In Avengers: Endgame, the main villain – Thanos – says, “I am inevitable!”
There are not many things in this world that are inescapable, unavoidable. In today’s world, social media, like Thanos, is inevitable. You probably use social media every day – personally and professionally. Often, we connect phone use with social media use. A fair pairing since I know most days I’m not using my phone to make phone calls or text, but to scroll Twitter for Packers news and updates or check out YouTube.
Social media is inevitable – especially to teens who have grown up with smart devices in their hands! Teen’s activities and school work is tied up to apps and websites. Health & wellness apps allow you to share your workout to Facebook – some even have community tabs. YouTube allows users to engage with others in the comments section and for creators to post stories.
When we talk about social media, phones, and technology we often make it out to be the boogieman. Screens, social media, and technology all have their place in society – for bad and for good. Many of our churches are heavily relying on social media to bring church services and programs to people because of the pandemic. We can share the love of God to so many more people just with the click of a button – that is wonderful when done right! Technology can certainly be dangerous and used as the scapegoat to many of life’s problems, but it isn’t the big bad of the world.
Instead of talking about social media as the boogieman, let’s talk about how we can process what we see and consume through the filter of our faith and set Christ-centered boundaries. Barna estimated that young people experience 10 times more screen time than in spiritual content like worship, Bible study and prayer, each year. Young people need to be equipped with a powerful lens to see that screen time through their faith in Jesus. If they do, not only will the see clearly through the fog of social media, but they will be able to reflect God’s light into it.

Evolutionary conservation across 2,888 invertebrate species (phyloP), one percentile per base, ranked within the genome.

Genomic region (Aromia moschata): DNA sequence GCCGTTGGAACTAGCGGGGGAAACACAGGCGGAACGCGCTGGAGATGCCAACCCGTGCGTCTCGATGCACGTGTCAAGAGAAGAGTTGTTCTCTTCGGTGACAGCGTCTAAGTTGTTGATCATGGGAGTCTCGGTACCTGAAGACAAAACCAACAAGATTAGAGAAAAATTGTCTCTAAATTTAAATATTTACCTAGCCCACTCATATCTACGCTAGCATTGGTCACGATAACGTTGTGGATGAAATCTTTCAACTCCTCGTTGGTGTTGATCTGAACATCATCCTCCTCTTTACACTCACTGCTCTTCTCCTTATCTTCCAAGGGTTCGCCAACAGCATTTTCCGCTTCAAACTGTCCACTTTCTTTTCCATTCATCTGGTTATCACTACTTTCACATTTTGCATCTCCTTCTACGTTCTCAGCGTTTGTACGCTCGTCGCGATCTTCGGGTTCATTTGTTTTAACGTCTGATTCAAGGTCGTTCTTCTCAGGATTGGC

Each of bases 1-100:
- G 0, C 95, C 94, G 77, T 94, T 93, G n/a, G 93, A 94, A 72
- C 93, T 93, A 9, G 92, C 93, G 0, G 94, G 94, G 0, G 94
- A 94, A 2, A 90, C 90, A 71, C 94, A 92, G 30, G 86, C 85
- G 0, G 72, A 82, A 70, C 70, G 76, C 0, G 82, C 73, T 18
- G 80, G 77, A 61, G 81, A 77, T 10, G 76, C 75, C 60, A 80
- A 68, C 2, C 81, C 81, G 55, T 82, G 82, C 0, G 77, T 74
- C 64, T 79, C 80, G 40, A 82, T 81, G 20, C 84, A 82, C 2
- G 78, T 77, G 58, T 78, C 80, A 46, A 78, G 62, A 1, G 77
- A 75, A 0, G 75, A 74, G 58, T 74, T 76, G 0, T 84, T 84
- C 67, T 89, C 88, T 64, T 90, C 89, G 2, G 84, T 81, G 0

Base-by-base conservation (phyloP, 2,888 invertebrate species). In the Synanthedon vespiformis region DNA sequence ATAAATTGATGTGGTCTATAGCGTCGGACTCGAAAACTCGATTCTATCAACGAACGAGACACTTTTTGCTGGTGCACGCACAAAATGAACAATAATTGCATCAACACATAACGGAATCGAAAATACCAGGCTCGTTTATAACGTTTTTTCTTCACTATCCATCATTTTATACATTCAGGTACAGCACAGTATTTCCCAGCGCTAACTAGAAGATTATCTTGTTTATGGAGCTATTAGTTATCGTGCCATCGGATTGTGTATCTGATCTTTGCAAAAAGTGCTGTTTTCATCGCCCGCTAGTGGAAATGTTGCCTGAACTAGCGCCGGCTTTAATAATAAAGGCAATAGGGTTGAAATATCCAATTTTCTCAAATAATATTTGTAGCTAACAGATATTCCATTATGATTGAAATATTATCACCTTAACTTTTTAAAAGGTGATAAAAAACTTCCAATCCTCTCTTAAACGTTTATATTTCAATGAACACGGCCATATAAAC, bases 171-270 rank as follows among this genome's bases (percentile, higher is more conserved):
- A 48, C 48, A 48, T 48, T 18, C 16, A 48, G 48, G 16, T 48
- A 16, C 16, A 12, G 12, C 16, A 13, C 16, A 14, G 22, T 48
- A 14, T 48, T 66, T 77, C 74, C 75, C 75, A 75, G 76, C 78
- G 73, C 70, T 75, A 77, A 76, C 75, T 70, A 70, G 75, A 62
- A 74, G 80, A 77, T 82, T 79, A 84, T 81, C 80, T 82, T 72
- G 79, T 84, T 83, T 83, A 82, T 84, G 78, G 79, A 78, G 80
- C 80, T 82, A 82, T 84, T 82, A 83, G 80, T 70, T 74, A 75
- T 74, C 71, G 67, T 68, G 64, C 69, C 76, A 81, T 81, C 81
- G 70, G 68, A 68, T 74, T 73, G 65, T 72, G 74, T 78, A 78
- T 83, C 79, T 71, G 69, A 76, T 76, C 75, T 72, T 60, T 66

Barna studies also show us that youth struggle with the time they spend on social media, the content they watch, how they interact with people, and so much more. The question shouldn’t be, “How can we remove social media from their lives?” but rather, “How can we help our young people navigate social media – especially Baptized children of God?”
As we guide Youth to a life of healthy social media use, we need to help them see and repent of ways social media becomes an idol. Connecting with family, sharing moments of friendship, and better understanding the world are all wonderful benefits of social media. However, over time we may fall into caring more about what influencers say than God’s Word or more about creating an aesthetic than about sharing the Gospel. When we sinfully idolize likes over God, we need to confess our sin and search for ways to set clear boundaries and reflect God’s love.
Here are five ways youth leaders can help create this filter and support healthy social media usage.
#1 – Be the Example.
Youth look to their elders as an example. As the example.
If you spend free time on your phone in the presence of youth – they’re going to spend their free time on their phone.
If you are on your phone at a restaurant or during family time – they’re going to be on their phone at restaurants and during family time.
If you create or share posts from others that are angry, malicious, gossipy, divisive, polarizing, inappropriate, etc. – they’re going to create and share posts the same way.
If you take your phone to your bedroom – so will they (and probably stay on it until they fall asleep (if they fall asleep)).
If you consume content that is inappropriate – they will too.
Little kids don’t learn how to swear from the magical swearing plant. It’s from hearing an older person swear. No one is born with an innate knowledge of how to navigate technology in a healthy, Christ-like way. Youth look to Christian supportive adults for guidance on how to talk, act, and live life – and we need to be the example of how to live for God in all things.
It’s estimated that, on average, 13-19-year-olds spend between 7-8 hours on their phones a day. That’s a 9-5 job if you have a paid lunch. Often, I hear adults place the brunt of the blame for this on youth. But it starts with US – the ADULTS!
Ask yourself: 1) How long are YOU on your phone? 2) What are you consuming? Should you be consuming that? 3) (This is the big one) What are you posting/sharing on social media? How does it show Christ to others? DOES it show Christ to others?
#2 – Talk About It Using Colossians 4:5 as a guide
Being the example is great – it is needed! Talking is equally as important.
I once had a mentor tell me, “If you aren’t going to talk to them about it, someone else will – and it probably won’t be from a Christian perspective.”